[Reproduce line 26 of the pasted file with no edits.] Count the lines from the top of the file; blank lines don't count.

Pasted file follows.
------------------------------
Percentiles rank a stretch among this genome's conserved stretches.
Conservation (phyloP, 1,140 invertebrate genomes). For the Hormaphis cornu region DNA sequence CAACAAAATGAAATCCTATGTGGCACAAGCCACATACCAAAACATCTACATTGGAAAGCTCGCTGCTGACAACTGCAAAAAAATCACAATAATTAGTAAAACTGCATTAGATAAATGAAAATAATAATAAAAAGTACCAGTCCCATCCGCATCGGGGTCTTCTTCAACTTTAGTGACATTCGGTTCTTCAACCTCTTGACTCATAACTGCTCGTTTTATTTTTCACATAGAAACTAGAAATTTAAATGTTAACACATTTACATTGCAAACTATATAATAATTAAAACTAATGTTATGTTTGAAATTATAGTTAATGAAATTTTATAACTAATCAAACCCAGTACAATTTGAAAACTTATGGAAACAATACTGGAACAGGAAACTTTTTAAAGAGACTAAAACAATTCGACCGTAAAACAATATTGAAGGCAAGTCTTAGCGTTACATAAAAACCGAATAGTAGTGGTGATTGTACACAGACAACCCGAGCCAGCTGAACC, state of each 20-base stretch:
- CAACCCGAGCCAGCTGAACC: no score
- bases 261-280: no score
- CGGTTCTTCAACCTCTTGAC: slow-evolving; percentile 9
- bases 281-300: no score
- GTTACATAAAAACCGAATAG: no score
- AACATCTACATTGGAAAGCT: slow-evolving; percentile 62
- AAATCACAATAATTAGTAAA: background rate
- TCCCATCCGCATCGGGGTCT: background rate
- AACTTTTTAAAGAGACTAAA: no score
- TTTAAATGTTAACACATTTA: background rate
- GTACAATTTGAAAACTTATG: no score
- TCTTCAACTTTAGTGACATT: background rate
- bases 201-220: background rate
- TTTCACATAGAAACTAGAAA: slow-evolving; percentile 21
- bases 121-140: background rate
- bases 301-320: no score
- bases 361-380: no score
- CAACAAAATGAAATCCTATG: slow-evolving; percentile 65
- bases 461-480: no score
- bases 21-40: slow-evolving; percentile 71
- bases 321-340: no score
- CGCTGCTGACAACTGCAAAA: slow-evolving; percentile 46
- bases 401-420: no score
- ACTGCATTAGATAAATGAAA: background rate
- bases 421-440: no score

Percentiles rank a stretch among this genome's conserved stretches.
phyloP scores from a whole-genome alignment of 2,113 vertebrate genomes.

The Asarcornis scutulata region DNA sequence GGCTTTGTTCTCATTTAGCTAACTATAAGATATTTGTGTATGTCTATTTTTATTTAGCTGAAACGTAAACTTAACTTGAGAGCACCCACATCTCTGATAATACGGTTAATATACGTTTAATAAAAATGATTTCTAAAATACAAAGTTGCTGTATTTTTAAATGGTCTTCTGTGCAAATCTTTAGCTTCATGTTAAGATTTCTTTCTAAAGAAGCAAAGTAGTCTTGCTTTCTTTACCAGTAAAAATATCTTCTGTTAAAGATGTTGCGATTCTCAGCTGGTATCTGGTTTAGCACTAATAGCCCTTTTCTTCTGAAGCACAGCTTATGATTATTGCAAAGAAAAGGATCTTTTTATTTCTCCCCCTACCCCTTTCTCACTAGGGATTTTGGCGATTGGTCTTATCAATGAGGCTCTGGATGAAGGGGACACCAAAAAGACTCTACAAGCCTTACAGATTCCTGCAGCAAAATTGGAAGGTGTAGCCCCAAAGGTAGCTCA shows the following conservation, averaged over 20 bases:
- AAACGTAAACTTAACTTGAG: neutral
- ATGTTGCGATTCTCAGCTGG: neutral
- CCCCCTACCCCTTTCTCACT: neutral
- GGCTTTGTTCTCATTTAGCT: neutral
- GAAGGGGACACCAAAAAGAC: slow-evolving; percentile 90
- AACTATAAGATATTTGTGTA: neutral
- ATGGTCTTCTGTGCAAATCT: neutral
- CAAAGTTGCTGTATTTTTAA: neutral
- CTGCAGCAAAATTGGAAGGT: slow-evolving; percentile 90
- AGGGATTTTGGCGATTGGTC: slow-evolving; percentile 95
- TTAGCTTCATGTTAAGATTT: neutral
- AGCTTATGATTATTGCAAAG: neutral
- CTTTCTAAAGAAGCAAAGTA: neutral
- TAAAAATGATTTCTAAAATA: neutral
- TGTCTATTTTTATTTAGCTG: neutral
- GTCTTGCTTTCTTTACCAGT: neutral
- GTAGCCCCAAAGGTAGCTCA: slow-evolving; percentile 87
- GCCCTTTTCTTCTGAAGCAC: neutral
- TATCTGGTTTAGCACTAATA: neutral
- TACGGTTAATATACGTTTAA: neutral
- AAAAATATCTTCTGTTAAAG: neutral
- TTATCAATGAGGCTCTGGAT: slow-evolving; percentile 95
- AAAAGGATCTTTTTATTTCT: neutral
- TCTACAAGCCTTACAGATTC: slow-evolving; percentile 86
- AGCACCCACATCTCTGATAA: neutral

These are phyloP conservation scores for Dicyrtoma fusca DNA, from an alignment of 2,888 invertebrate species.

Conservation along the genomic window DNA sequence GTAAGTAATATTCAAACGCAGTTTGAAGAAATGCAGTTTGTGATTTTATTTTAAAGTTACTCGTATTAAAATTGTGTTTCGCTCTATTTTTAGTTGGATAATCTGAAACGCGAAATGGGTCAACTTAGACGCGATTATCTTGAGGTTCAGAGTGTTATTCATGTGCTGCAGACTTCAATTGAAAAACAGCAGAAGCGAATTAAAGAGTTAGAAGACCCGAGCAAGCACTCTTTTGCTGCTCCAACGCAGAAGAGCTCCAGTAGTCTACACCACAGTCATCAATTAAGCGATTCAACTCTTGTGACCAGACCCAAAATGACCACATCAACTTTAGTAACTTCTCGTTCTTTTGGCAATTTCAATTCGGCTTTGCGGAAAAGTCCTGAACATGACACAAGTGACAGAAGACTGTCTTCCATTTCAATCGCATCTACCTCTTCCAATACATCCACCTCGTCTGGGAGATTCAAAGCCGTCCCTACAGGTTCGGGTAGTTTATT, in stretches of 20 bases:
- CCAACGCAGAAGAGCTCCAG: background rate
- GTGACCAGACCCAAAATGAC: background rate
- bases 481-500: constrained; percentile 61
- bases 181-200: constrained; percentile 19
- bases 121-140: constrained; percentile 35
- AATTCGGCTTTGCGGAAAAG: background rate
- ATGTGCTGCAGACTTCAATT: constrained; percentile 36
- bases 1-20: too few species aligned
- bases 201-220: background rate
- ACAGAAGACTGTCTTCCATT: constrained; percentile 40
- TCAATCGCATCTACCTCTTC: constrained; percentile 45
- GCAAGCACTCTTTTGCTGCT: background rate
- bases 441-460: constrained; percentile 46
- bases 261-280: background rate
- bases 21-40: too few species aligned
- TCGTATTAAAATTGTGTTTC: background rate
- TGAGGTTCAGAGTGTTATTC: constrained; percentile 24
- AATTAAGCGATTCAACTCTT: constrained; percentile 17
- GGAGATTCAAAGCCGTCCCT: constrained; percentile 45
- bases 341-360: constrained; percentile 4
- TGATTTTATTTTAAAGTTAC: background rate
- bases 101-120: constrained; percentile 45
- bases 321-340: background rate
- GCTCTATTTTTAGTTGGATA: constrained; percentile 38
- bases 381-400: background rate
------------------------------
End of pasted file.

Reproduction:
- ACTGCATTAGATAAATGAAA: background rate